The other most memorable moment, is the explosion of Wildfire, an impersonal thing of pure visual spectacle that both sets the tone but in many ways dwarfs all the action that follows. And that’s Game of Thrones for you – it’s immersed in impressive scale, staging, effects, and a conventional (read: compares favorably to film) style of combat cinematography, but the emphasis is still on the scales of power and where, exactly, those will balance out in relation to the characters we care about.

spartacus tv criticism

On the other end of the spectrum, Spartacus can do more with less, and with more flair, than pretty much anything else on TV. I’ve talked before about how its embrace of the most hyperreal, artificial tools in the cinematic apparatus translates to an outpouring of emotion and a statement of character agency. Spartacus can lemur-leap seven feet in the air to strike a man on horseback and slow down the camera’s speed because his desire to remove Crassus’ head from his body is so intense it transcends the laws of physics. People don’t just bleed when cut, they are fucking pressurized hydrants of blood and constrained passions and desperate hopes. The show became exceptional when it figured out how to marry stylized physical spectacle to emotionality, and distinct by how it was, at its best, able to crank both all the way up to 11.

spartacus tv criticism

Spartacus never had the budget for good looking, naturalistic production values (mo money, mo armorers with no fingerprints from making so much chainmail) and turned instead to green screens. But the show utilized that technology and played with depth in really interesting ways. Often, a character’s expression is highlighted and slightly detached from both an artificial, filtered atmosphere and the ubiquitous, synthetic blood-spatter. So the ‘truth’ in the frame is the emotion conveyed by the actors even as the relentless visual spectacle elevates action to an Elysian plane of fucking badassery. Its combat is personal and cathartic where Game of Thrones’ is global and machination-driven. It’s anchored, of course, by quieter dialog scenes that establish the relationships and desires the cast of Spartacus work out through sex and violence. But in terms of combat, overt stylization – whether it’s ramping (it’s always ramping), CGI-enhanced exsanguinations, whatever – actually serves to bolster the melodrama of the series, not undercut it.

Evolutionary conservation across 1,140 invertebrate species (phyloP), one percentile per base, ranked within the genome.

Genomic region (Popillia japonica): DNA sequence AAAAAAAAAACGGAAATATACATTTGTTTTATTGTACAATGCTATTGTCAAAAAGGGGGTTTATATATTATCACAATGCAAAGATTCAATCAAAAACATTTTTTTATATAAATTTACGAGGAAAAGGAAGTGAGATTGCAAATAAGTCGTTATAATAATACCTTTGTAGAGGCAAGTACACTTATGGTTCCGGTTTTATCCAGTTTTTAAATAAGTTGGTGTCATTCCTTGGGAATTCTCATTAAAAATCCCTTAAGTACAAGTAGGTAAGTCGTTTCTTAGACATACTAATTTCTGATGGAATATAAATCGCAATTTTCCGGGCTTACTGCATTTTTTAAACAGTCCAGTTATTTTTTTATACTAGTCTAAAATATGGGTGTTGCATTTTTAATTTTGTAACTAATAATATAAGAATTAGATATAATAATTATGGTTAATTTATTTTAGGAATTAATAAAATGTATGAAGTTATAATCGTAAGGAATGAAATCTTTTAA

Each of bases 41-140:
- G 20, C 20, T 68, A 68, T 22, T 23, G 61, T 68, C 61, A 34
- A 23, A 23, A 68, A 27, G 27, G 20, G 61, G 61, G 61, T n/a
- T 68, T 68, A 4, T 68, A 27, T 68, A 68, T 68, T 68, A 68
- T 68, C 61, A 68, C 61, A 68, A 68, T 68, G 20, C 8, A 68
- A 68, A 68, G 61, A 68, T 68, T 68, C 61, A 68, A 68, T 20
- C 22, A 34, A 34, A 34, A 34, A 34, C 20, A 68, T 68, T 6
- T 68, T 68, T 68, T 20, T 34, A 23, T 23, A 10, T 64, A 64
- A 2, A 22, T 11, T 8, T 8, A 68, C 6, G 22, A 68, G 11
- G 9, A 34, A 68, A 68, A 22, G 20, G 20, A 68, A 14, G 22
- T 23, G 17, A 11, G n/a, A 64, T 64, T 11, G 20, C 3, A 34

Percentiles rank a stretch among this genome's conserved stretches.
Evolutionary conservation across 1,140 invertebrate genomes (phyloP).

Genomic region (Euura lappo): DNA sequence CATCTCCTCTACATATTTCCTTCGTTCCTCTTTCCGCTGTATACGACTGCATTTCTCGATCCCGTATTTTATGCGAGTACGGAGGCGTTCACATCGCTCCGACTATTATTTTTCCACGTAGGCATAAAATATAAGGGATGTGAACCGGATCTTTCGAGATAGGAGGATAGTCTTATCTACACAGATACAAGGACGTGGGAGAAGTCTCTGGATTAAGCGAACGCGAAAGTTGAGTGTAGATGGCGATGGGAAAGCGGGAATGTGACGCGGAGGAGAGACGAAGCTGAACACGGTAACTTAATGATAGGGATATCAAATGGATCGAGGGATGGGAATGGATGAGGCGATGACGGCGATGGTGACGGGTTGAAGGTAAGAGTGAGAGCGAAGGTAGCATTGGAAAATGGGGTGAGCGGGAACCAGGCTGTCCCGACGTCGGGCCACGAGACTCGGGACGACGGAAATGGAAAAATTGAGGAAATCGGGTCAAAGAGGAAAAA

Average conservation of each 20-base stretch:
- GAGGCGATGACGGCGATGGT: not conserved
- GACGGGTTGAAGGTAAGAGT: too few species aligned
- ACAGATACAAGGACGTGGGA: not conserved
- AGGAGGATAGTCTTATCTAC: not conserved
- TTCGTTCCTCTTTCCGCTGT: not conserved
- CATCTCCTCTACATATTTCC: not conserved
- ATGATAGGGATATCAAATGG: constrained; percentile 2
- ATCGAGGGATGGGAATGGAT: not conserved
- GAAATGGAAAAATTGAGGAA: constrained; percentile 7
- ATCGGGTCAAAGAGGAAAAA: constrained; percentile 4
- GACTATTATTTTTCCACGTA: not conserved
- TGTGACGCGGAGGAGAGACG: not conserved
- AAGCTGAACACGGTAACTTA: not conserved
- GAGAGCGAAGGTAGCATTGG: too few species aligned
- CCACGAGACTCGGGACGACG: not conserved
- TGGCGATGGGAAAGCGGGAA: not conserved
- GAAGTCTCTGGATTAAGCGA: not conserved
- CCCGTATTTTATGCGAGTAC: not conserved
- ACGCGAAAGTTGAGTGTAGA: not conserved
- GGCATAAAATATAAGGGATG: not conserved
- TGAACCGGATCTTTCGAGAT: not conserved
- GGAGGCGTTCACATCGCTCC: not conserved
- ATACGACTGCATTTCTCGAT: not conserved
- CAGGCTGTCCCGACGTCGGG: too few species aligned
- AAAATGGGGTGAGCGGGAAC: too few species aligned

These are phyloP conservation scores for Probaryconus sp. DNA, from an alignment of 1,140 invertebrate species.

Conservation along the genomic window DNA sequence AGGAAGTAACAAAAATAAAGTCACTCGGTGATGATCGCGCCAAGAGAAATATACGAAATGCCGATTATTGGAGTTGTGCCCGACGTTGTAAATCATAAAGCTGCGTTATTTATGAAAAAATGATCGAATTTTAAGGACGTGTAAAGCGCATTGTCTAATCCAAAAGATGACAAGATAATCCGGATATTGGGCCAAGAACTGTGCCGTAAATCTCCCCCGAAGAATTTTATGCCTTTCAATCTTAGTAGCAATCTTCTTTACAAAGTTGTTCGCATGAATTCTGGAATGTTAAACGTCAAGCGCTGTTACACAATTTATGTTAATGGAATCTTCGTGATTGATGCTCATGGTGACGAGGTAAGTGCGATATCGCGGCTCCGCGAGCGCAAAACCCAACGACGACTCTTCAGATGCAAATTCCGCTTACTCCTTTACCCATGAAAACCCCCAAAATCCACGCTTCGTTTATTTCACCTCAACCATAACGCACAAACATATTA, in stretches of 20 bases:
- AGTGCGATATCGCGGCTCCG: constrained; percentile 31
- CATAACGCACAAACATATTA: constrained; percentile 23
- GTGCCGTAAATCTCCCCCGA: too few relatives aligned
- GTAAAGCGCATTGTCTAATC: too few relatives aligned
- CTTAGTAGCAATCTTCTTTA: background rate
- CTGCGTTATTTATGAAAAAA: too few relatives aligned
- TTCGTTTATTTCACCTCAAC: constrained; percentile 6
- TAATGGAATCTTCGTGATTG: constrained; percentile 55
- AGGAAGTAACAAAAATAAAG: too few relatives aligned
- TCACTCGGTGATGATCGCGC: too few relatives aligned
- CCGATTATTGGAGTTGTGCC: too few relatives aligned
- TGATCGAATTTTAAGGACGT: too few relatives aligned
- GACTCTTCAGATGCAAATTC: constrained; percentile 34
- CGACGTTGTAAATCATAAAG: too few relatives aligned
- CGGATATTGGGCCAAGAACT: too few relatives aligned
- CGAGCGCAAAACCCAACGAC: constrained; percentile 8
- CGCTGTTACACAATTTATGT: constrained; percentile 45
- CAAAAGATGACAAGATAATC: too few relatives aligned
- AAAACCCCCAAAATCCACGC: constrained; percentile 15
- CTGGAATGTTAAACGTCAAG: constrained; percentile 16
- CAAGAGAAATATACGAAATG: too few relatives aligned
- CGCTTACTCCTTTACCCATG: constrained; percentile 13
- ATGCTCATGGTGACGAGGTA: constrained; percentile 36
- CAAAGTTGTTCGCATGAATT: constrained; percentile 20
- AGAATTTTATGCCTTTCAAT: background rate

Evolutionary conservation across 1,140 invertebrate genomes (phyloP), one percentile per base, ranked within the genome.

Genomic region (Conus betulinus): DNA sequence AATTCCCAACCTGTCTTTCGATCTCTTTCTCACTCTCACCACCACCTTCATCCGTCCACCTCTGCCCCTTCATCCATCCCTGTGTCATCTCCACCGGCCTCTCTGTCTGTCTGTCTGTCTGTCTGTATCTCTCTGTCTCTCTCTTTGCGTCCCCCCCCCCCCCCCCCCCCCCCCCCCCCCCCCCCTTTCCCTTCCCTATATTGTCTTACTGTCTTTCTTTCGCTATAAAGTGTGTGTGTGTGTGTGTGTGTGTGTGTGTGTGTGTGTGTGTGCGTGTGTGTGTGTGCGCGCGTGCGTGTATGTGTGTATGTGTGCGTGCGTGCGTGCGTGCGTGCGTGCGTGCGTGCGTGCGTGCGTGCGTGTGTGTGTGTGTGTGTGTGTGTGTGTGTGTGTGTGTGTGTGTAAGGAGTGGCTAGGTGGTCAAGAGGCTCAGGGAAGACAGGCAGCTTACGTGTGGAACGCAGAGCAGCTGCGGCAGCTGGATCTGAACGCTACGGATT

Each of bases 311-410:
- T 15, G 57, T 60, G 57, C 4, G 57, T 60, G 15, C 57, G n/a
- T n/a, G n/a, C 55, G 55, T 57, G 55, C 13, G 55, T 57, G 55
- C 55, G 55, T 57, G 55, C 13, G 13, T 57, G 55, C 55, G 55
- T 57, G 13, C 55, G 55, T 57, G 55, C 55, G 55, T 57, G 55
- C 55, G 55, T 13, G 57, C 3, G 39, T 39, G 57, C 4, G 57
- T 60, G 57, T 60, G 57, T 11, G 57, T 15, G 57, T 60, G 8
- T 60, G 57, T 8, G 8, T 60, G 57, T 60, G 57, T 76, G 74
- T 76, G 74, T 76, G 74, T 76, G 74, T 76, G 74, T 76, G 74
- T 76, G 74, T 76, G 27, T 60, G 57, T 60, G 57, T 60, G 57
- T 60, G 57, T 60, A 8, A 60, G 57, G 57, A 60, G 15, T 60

spartacus tv studies

By Jupiter’s cock, the final showdown between Spartacus and Crassus is nothing but a font of full-throated emotion, complete with cutaways to those most loved and lost by the Thracian, yet it’s amazing how pared down (comparatively) their duel is, rhythmically punctuated by groans and the grinding of steel. There’s plenty of the show’s signature CGI splatter. But in the end, we have two men, their faces slick with congealing blood, spittle dangling from their mouths, and their desires, ideologies, and wills finding vent against the other. The fight is entrancing, brutal, and holds triumph for our hero without retconning his inevitable fall. The beauty of Spartacus is that it has serious, often very tender, things to say about love, personal dignity, and freedom, yet it expresses those ideas through ripped warriors killing and fucking their way across Italy.

the vikings tv criticism

This brings us to The Vikings, the freshman beginning to come into its own, with combat sequences that are often more assured and interesting than anything else in a given episode. What’s so wonderful about this series is the way it differentiates itself through an unadorned visual efficiency. Its style is workmanlike, as mechanical and percussive as a well-oiled piston. Vikings likes to have at least one extreme long shot of the entire crew engaged in hand-to-hand fighting, but it’s sort of like watching ants burrow through the sand. The gore is less, obviously, than premium cable, and no subjectivity has yet crept into the combat cinematography itself. But the stakes are hardly Machiavellian. The vikings come. They raid. They take gold. Off they sail again. Ragnar Lothbrok’s mad, calculating smile continually obscures his plans and motives from us as well as the bumbling Northumbrians.

vikings film studies